An Analysis of the Foreign Policy of Latin American and Caribbean Countries (Part 1)
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Uniwersytet Warszawski
Publication date: 2016-06-30
Stosunki Międzynarodowe – International Relations 2016;52(2):123-142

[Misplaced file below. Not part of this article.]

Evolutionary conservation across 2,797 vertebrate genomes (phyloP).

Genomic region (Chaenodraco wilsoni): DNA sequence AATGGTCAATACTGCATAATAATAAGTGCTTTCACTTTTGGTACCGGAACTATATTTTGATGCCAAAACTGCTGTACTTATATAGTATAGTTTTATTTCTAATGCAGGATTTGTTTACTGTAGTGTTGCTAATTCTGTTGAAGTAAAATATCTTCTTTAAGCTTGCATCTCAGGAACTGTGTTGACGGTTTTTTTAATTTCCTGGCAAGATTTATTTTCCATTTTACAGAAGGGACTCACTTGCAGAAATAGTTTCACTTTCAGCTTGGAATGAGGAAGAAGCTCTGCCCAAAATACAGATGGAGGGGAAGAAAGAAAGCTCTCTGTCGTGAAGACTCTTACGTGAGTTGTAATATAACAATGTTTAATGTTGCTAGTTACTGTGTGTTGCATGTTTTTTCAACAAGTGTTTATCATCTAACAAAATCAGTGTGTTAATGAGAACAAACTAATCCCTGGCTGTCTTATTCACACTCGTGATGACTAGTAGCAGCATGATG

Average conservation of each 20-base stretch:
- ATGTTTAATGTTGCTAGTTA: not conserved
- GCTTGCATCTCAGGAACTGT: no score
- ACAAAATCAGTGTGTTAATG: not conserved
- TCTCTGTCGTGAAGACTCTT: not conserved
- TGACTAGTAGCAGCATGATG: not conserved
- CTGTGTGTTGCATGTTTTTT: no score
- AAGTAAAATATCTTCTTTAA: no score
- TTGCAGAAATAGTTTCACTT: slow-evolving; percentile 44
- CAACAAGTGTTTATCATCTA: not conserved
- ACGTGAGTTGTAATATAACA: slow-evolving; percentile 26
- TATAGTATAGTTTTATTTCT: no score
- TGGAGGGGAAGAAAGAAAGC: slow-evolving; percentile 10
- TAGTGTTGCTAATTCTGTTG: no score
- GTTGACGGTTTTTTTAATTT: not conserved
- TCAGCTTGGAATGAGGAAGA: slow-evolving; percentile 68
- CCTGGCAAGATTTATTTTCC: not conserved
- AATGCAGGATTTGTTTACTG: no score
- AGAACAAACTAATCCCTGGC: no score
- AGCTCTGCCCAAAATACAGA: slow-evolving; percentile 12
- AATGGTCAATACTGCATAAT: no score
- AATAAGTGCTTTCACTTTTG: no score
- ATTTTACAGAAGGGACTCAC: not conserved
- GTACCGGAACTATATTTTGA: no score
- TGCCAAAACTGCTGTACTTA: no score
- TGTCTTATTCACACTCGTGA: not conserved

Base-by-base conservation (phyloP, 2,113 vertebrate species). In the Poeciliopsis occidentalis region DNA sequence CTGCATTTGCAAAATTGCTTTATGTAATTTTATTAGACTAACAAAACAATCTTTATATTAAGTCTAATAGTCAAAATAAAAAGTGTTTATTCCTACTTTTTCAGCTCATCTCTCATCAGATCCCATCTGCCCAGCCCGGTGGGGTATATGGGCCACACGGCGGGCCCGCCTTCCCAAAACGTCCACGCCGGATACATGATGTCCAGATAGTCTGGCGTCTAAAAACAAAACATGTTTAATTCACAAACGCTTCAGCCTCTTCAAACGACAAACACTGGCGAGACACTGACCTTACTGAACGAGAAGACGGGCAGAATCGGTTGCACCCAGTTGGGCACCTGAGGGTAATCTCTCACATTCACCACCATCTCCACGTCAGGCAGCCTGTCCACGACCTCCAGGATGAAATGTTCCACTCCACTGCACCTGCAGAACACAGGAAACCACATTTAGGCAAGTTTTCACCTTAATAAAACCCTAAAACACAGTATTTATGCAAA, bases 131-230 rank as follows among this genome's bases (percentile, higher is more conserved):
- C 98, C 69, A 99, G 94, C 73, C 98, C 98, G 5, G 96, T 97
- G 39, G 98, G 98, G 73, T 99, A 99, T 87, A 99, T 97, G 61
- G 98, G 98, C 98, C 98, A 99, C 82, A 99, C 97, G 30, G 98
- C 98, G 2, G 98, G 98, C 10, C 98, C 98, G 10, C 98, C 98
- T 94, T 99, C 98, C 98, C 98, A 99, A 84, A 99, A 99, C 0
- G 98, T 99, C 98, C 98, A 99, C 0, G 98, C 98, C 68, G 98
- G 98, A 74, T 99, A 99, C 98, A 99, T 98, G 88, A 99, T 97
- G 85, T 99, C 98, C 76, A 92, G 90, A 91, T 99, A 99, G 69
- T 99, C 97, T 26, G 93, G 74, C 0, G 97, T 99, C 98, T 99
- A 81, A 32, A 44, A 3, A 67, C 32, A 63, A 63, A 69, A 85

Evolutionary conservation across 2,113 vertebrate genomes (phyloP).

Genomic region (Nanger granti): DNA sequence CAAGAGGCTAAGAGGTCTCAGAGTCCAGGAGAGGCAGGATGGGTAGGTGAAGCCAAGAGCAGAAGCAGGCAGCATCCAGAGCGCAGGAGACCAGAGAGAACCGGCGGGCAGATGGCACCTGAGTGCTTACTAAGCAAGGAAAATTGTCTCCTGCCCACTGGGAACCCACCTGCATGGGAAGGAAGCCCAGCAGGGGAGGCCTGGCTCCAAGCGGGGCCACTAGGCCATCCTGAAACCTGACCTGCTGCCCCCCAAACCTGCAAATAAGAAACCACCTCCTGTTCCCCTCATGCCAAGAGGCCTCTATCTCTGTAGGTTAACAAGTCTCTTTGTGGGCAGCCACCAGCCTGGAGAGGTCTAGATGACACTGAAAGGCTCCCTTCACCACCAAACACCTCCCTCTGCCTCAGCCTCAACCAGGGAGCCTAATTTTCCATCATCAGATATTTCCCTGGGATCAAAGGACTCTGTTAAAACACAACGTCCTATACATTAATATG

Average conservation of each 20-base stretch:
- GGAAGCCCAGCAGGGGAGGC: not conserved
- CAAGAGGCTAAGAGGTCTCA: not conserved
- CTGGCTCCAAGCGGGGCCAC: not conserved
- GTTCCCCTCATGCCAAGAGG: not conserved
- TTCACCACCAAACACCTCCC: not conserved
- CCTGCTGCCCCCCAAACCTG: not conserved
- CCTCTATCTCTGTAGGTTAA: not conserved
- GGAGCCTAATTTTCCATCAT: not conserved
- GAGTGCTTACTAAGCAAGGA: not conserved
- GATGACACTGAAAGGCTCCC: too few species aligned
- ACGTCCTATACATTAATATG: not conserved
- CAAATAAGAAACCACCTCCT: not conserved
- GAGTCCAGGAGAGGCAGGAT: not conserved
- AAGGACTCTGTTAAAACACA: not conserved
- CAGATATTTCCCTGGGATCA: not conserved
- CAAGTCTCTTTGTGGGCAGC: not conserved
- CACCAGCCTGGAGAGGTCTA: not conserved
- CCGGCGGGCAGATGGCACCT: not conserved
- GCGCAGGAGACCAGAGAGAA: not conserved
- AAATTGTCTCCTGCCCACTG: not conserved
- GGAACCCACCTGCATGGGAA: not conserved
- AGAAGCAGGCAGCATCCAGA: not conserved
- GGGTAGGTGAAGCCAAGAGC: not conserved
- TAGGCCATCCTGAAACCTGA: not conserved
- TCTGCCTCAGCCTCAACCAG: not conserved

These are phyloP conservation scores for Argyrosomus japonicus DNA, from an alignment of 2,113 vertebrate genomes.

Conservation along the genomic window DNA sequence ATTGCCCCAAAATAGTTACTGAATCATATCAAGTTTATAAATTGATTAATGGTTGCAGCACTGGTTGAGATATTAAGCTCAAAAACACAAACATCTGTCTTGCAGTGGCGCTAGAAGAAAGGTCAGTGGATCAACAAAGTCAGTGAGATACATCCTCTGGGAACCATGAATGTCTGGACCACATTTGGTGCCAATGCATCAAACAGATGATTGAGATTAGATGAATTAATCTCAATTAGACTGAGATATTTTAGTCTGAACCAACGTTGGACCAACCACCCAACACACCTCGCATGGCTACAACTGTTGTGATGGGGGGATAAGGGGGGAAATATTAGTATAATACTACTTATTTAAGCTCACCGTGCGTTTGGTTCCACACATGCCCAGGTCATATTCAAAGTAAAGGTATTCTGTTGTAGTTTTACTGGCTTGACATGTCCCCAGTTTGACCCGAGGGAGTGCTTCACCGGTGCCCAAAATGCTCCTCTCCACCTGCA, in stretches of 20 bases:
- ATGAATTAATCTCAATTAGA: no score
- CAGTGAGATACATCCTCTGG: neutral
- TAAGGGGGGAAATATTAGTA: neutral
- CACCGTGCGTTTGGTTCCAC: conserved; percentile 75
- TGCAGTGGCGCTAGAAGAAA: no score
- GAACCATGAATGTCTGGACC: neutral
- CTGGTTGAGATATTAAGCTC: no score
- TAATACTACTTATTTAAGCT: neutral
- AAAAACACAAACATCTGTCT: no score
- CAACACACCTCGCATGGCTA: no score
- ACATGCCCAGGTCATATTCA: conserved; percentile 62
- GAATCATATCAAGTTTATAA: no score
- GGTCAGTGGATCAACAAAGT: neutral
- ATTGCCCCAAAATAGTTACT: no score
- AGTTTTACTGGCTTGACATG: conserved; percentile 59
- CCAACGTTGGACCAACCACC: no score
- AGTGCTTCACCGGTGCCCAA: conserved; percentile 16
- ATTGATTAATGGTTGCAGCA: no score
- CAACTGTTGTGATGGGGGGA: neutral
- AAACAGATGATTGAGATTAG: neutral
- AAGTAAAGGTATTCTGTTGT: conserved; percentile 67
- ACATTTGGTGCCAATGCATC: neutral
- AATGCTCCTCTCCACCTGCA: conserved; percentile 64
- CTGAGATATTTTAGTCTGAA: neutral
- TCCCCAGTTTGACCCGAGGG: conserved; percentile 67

The article proposes a method for analysing the foreign policy of Latin America through identification of certain common features of the entire region and elements characteristic of each Latin American country. There are certain risks involved in this kind of analysis. On the one hand, the countries of the region share certain common traits (language, culture, religion, historical heritage), which encourages generalisations, but on the other hand, this gives rise to numerous risks of overinterpretation in drawing conclusions. Jeanne Hey, however, lists five factors which, in her opinion, weigh in favour of performing a combined analysis of the foreign policies of the countries of the region: (1) Latin America and the Caribbean were the target of European colonial expansion; although most Latin American countries secured their independence in the early 19th century whereas Caribbean countries followed suit only in the second half of the 20th century, they still share the experience of struggling against neo-colonialism; (2) the economies of most countries of the region have a relatively weak position in the global market and remain dependent on exports, mainly of necessity goods, despite many attempts to change that state of affairs; (3) the countries have developed a specific hierarchical social model where descendants of European colonisers are at the top of the social ladder and all the other citizens are at the bottom; (4) all countries of the region need to take into account the hegemonic pressure of the United States in conducting their foreign policies (albeit it manifests itself differently in Central America and the Caribbean than it does in South America); and finally, (5) the abundant literature concerning this part of the world proves the existence of a multitude of interrelations and interdependencies in the region. On this basis, the author analyses the foreign policies of selected Latin American and Caribbean countries.
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